Feature phones that have maintained a crucial position in India’s handsets market continue to maintain their significant footprint, though their popularity is beginning to wane — 32.4 million feature phones shipped in India during Q2 this year, down 26.3% since the same period last year.

Xiaomi versus Samsung

India has become Xiaomi’s biggest market. It entered the country five years ago, and for the first two, relied mostly on selling handsets online to cut overhead. But the company has since established and expanded its presence in the brick and mortar market, which continues to account for much of the sales in the country.

Earlier this month, the Chinese phone maker said it had set up its 2,000th Mi Home store in India. It is on track to have a presence in 10,000 physical stores in the country by the end of the year, and expects to see half of its sales come from the offline market by that time frame.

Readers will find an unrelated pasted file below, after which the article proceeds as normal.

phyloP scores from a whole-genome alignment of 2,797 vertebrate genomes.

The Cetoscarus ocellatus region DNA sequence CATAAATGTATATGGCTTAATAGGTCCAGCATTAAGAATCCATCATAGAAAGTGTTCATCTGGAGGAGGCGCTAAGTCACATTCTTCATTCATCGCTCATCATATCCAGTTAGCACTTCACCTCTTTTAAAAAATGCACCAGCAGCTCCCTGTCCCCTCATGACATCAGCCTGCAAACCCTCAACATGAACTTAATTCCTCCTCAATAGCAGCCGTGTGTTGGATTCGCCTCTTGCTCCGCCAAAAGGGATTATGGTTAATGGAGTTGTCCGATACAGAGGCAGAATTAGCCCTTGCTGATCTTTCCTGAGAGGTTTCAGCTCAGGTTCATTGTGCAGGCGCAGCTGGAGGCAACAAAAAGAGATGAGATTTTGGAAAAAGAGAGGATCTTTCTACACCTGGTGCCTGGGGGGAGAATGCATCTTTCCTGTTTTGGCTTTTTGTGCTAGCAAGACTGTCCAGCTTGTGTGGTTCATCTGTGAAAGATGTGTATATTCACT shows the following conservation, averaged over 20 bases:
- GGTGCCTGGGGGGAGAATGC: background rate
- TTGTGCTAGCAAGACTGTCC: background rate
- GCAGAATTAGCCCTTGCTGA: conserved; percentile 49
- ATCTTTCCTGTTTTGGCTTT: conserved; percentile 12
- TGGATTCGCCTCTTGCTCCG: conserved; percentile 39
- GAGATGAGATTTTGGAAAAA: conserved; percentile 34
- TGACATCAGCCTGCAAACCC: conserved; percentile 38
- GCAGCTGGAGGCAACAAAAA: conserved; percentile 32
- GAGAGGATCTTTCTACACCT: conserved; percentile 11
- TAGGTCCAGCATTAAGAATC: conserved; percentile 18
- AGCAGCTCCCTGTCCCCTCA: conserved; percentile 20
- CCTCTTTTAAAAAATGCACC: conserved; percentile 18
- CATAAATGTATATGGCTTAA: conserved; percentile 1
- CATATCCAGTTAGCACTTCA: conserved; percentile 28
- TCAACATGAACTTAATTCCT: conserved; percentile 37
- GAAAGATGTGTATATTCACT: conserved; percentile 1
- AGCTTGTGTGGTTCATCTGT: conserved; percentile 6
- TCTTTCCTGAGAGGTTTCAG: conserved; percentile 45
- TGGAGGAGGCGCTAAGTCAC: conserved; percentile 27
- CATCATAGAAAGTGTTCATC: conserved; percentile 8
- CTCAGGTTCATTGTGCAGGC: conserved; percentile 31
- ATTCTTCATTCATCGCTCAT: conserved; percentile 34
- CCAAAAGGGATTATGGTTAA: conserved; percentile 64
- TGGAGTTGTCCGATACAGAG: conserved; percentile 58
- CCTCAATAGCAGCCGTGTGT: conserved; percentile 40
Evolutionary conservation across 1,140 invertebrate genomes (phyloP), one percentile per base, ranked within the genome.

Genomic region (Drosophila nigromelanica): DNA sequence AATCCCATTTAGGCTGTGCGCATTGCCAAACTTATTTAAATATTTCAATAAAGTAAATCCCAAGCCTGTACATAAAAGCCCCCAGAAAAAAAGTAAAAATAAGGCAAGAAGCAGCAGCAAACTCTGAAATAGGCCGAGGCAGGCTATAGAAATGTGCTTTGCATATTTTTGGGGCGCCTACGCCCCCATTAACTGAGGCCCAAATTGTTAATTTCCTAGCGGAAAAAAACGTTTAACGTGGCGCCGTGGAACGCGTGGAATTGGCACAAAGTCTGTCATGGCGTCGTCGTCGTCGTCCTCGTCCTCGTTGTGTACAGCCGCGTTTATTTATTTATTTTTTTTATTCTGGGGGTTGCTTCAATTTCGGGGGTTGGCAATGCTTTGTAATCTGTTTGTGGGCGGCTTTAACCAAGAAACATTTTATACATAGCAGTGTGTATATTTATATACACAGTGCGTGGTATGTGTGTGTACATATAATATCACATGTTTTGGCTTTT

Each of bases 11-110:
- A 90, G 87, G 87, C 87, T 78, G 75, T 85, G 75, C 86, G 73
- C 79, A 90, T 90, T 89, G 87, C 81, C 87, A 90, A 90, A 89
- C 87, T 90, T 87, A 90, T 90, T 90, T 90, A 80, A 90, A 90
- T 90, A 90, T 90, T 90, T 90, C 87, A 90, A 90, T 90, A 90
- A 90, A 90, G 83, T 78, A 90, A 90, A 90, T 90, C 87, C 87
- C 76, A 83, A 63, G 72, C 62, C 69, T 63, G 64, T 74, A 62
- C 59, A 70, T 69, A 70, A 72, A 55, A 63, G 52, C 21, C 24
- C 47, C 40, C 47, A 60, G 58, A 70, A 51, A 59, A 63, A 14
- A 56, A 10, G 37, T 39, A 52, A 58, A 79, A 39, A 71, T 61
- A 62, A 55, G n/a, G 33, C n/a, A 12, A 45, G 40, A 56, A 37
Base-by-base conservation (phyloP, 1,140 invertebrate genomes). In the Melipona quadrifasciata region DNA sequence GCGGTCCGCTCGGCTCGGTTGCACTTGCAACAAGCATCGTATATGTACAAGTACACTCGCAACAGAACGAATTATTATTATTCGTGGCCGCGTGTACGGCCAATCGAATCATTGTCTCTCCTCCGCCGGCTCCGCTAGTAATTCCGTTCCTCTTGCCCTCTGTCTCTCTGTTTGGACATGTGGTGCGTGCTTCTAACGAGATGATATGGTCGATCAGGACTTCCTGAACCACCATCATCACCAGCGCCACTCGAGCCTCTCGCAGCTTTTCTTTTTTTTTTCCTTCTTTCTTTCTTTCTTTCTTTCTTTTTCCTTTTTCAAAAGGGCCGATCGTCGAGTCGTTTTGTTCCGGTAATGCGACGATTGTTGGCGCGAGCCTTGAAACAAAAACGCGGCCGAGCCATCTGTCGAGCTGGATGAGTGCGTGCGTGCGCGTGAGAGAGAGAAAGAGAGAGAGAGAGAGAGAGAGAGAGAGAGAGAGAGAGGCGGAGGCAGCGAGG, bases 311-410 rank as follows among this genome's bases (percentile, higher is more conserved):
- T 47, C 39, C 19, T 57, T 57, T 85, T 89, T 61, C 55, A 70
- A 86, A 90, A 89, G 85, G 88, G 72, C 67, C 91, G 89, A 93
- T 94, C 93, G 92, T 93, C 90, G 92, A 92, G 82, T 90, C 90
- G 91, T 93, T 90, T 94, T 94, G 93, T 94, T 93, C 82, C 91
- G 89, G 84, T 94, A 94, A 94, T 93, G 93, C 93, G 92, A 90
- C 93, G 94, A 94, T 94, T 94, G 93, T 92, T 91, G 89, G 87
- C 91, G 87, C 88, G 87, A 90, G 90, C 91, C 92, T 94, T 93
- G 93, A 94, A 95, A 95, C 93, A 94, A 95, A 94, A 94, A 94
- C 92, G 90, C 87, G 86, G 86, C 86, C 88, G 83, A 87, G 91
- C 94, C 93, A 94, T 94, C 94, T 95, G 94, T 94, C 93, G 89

Samsung has stepped up its game in India in the last two years, as well. The company, which opened the world’s largest phone factory in the country last year, has ramped up productions of its Galaxy A series of smartphones that are aimed at budget-conscious customers and conceptualized a similar series that includes Galaxy M10, M20 and M30 smartphone models for the Indian market. The Galaxy A series handsets drove much of the growth for the company, IDC said.

Even as it lags behind Xiaomi, Samsung shipped more handsets in Q2 2019 compared to Q2 2018 (9.3 million versus 8 million) and its market share grew from 23.9% to 25.3% during the same period.

“The vendor was also offering attractive channel schemes to clear the stocks of Galaxy J series. Galaxy M series (exclusive online till the end of 2Q19) saw price reductions, which helped retain the 13.5% market share in the online channel in 2Q19 for Samsung,” IDC said.

But the South Korean giant continues to have a tough time passing Xiaomi, which continues to maintain low profit margins (Xiaomi says it only makes 5% profit on any hardware it sells). Xiaomi has also expanded its local production efforts in India and created more than 10,000 jobs in the country, more than 90% of which have been filled by women.